Whether it’s a high fever, unusual behavior, a bump or fall, or a more serious prognosis — loss moms often struggle with anxiety when their rainbow baby is sick. I certainly was no exception…
When my phone rang as I headed down to our car from the pediatrician’s office, my heart sunk. It was the neurology clinic, ready to schedule our rainbow baby’s EEG — the same test our pediatrician told us we’d need just minutes before. “They wouldn’t be moving this quickly,” I thought, “if it weren’t serious.”
And serious health concerns were the last thing I wanted to face. It was a cruel irony — after struggling for five years through recurrent loss, and going on to deliver a healthy rainbow, I still stood to potentially lose this child I had fought so hard for. A deep fear settled in for the long-haul.
I was no stranger to fear. Fear’s roots had nestled deeply into every crevice of my heart since the moment my pregnancy test turned positive, reminding me daily of the obliteration I would feel if something were to happen to this last baby of mine.
But I was a complete stranger to the fear that overtook me when it came to my rainbow baby’s health.
I knew all too well that babies are not immune to scary health issues. And yet my tenuous hope that at least after all the losses, a rainbow baby should be protected by God, or karma, or the universe, slowly disintegrated before my tear-stained eyes.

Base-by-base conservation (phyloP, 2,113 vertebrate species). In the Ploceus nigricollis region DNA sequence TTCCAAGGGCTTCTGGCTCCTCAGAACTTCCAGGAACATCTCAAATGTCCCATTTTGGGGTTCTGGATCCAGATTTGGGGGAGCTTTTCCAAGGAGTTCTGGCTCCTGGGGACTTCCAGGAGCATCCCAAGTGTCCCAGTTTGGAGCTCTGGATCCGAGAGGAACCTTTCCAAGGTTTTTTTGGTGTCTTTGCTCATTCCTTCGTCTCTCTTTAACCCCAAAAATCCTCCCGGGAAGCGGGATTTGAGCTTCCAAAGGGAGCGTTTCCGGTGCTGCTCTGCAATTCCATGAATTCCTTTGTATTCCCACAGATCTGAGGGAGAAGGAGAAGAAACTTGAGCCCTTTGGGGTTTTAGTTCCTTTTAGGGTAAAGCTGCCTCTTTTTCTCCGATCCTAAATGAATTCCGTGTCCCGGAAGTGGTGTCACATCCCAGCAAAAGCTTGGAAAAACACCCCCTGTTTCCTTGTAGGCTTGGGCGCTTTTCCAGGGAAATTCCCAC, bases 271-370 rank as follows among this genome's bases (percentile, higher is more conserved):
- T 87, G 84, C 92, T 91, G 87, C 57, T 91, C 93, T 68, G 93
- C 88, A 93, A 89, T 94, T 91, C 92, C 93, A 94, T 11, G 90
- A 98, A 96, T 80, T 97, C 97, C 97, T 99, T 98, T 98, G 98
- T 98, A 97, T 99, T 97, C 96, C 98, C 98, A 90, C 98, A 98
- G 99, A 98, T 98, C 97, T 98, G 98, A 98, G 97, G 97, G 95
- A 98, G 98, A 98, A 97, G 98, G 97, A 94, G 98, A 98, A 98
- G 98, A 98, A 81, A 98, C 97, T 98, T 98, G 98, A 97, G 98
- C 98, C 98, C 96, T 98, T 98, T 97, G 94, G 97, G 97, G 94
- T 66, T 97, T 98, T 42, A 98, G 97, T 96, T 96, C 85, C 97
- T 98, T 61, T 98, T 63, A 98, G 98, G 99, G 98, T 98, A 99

Before this appointment, I spent the many hours nursing her each day drinking in her every detail — like the one eyelash on her left eye that grew adorably longer than any of her other lashes, or the way her ears have these tiny notches in the tops of them, or the way her middle toe peeks from beyond her big toe like two runners crossing a finish line and one breaks through the finish line just before the other. And after that appointment, I spent compulsively Googling her symptoms on my smartphone as she nestled at my breast. This was supposed to be a time of sunshine and rainbows. Not time for another storm.
Words I never wanted to hear alongside my child’s name became almost commonplace. I lived from doctor’s appointment to ER visit to testing to a hospital stay, while fear became my constant companion. I struggled to enjoy the present — always wanting to rush time along so I could just get answers, or go backward in time before any of this began.
After talking with other moms who are parenting after loss, I know I am not alone in these feelings.
It doesn’t matter if our child’s illness is routine or serious. Moms after loss face 6 absolute needs when their rainbow baby is sick:
1. We need people to affirm and acknowledge our concerns.
Some well-meaning people sought to assure me by downplaying my concerns. But instead of making me feel better, I felt worse. I felt unheard. So I relied on the friends who heard my concerns and said, “Yes, I see what you are dealing with, and even though I hope things will be fine, you need to know what you are feeling about the situation is perfectly valid.”
2. We need to feel free to tell doctors about our fears.